Those who remained in plague-ridden towns were subject to strict lockdowns and enforced periods of self-isolation or quarantine – a practice introduced to England from Italy in the late sixteenth century (Newman 2012: 809).
Whole households were quarantined whenever someone was discovered with the tell-tale plague blisters and buboes. Doors were padlocked and watchmen appointed to ensure no one came or went from the house for a period of up to forty days.
Quarantine increased the likelihood of infection spreading within the shut-up household but also placed an economic burden on those unable to work within, although subsidies were available for the poorest households (Newman 2012). We are by no means the first generation to be counting the socio-economic costs of pandemic.
An entry in Hull’s civic records, at the Hull History Centre, notes the release on 9 November 1637 of Marvell’s parents from a period of self-isolation ‘for suspicion of infection’ lasting ‘fourteen days or above’ (Bench Book V: 104).
Their quarantine was triggered by their servant, Jane Pease, who died of plague and was buried at Holy Trinity Church in Hull on 29 October 1637 (von Maltzahn 2005: 23). An account of Hull’s lockdown in the mid-1630s paints a grim picture of an entire town in quarantine:
… the gates were kept continually shut, except when provisions were brought in: all assemblies and meetings were forbidden; the schools were discontinued, and the churches entirely unfrequented. The whole town soon exhibited a scene of horror, silence, and distraction: the streets were unfrequented, and the country people fearing to attend the markets, made provisions excessively dear. (von Maltzahn 2005: 22)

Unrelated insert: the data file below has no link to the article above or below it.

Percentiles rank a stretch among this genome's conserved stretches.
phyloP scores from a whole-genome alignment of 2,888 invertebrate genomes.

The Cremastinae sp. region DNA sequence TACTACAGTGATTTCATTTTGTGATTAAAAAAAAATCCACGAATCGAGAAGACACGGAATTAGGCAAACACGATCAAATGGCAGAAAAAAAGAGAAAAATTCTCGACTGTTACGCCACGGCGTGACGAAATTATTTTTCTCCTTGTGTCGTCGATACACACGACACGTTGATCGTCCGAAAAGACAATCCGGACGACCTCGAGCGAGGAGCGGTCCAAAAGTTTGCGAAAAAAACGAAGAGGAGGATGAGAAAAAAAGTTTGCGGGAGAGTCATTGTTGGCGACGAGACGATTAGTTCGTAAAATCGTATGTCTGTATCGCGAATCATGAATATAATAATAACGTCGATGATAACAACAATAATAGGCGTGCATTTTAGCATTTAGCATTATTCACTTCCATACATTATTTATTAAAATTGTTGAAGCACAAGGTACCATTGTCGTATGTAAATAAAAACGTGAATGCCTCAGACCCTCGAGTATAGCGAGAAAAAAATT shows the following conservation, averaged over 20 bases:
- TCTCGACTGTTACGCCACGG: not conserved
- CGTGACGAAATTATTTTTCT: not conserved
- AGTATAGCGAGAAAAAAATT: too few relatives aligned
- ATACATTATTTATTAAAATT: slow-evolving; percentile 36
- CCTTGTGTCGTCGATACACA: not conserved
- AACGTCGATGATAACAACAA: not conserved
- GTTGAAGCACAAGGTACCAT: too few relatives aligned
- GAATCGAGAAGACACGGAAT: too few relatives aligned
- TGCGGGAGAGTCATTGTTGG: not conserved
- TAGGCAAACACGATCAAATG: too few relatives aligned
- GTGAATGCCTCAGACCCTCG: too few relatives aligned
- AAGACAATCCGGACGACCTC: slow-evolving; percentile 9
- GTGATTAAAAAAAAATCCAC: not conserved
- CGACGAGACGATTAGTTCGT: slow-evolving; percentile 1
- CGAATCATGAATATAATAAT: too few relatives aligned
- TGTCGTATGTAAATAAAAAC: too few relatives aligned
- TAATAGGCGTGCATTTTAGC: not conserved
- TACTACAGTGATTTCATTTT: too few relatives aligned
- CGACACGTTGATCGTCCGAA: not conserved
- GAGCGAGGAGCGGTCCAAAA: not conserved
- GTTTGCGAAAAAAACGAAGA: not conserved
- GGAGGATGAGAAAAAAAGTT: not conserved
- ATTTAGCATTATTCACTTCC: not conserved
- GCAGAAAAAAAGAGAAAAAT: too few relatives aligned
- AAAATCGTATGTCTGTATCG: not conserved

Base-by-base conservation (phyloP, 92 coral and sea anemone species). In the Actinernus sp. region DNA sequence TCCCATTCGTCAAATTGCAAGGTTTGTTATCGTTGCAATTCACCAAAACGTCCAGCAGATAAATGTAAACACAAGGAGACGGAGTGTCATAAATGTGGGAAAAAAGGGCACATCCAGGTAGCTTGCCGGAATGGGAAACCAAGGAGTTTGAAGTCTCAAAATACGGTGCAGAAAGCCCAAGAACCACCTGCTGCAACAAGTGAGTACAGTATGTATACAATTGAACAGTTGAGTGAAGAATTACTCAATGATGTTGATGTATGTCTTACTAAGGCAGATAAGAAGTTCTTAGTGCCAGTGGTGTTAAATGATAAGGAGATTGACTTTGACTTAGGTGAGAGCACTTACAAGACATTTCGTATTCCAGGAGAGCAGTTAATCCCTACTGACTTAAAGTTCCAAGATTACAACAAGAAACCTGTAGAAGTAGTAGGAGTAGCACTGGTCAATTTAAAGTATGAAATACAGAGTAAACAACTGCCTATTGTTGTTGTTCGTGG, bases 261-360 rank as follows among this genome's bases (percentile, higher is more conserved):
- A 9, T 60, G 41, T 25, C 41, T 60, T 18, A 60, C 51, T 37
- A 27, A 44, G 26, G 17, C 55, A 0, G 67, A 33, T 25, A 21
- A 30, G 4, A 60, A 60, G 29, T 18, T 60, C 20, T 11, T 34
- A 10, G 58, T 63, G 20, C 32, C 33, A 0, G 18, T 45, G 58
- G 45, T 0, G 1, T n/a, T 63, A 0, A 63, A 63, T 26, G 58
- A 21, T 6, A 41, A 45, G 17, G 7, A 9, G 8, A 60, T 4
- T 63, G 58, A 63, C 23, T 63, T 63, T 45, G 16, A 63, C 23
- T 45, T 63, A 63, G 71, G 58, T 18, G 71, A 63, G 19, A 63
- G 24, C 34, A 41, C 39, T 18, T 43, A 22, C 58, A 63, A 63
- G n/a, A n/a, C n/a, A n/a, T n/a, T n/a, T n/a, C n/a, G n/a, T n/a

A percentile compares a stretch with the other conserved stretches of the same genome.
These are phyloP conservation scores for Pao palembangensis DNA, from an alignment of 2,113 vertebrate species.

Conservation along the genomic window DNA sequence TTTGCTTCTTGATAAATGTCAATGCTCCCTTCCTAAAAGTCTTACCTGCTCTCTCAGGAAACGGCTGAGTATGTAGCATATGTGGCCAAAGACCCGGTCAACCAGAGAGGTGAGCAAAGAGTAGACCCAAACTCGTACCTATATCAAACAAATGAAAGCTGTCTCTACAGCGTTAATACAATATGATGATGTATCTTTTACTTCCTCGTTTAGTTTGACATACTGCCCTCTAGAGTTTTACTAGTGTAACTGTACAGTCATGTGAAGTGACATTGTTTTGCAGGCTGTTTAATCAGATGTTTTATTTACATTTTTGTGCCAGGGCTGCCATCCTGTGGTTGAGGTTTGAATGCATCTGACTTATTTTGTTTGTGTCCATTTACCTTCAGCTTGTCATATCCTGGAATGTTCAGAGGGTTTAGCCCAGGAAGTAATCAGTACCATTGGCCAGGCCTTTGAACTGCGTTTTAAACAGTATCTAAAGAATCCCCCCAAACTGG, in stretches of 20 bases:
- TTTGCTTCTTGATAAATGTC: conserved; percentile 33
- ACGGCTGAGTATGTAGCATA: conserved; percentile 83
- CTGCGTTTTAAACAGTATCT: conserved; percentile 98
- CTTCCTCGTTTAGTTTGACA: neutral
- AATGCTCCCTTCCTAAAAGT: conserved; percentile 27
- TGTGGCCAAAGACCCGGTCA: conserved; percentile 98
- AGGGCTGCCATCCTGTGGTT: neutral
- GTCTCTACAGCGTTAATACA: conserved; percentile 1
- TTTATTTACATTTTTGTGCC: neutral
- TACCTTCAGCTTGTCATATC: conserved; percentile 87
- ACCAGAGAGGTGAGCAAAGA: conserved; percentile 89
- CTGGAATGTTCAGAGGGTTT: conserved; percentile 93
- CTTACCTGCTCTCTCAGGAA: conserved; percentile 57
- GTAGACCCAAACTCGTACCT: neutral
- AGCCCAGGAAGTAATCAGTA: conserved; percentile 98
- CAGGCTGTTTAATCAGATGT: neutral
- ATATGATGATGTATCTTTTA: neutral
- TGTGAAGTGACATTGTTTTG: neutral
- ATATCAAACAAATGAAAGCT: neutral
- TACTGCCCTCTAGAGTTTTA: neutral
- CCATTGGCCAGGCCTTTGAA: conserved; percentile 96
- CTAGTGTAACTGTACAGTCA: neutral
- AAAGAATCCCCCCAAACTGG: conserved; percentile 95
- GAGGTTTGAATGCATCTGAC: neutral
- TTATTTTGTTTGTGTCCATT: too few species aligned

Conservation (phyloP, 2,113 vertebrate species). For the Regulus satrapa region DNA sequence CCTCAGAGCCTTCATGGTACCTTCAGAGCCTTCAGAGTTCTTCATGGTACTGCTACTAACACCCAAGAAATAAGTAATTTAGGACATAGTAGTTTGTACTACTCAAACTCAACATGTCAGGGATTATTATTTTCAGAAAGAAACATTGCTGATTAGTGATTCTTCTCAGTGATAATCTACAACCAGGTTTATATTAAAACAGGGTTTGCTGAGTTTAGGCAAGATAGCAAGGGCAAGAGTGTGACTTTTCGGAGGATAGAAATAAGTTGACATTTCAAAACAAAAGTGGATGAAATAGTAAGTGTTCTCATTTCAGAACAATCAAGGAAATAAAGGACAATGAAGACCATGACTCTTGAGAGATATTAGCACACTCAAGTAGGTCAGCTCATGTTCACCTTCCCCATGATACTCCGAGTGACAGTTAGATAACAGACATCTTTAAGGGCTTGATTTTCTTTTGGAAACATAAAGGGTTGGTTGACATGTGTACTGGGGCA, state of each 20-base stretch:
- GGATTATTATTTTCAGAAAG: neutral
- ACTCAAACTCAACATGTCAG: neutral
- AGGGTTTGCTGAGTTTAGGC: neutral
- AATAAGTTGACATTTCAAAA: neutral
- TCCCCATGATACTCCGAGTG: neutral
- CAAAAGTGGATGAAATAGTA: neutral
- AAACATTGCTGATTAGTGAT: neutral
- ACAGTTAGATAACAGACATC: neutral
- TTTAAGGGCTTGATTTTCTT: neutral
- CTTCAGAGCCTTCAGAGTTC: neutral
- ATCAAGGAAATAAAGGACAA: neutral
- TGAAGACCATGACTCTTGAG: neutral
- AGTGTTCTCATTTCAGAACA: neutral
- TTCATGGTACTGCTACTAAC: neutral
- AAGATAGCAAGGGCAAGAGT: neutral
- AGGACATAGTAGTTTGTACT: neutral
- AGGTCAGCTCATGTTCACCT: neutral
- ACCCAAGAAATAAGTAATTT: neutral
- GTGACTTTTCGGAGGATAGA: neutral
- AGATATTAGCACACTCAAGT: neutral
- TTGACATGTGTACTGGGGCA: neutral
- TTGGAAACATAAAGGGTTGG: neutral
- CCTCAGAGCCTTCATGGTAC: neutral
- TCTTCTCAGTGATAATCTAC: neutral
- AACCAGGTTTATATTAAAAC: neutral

As we prepare for Marvell’s 400th anniversary during the third Covid-19 lockdown, it is worth reflecting on the shared experience of pandemic that now connects us to Marvell. Pandemic shaped Marvell’s poetry, and not only through his references to plague and disease.
We might, too, see a kindred spirit in the Marvell who escapes the confines of urban life during the Second Plague Pandemic into the green-blue landscapes of his creative imagination. In poems like Upon Appleton House and The Garden, we find a Marvell for our own times – a poet who can teach us to find comfort in the created world, and in lines of poetry to discover ‘a green thought in a green shade’ for ourselves.
Stewart Mottram is Senior Lecturer in English, Co-Director of the Cultures of Incarceration Centre and Deputy Director of the Leverhulme Doctoral Scholarships Centre for Water Cultures. He is the organiser of the Marvell at 400: Life, Literature, and Legacy online event on Wednesday 31 March 2021.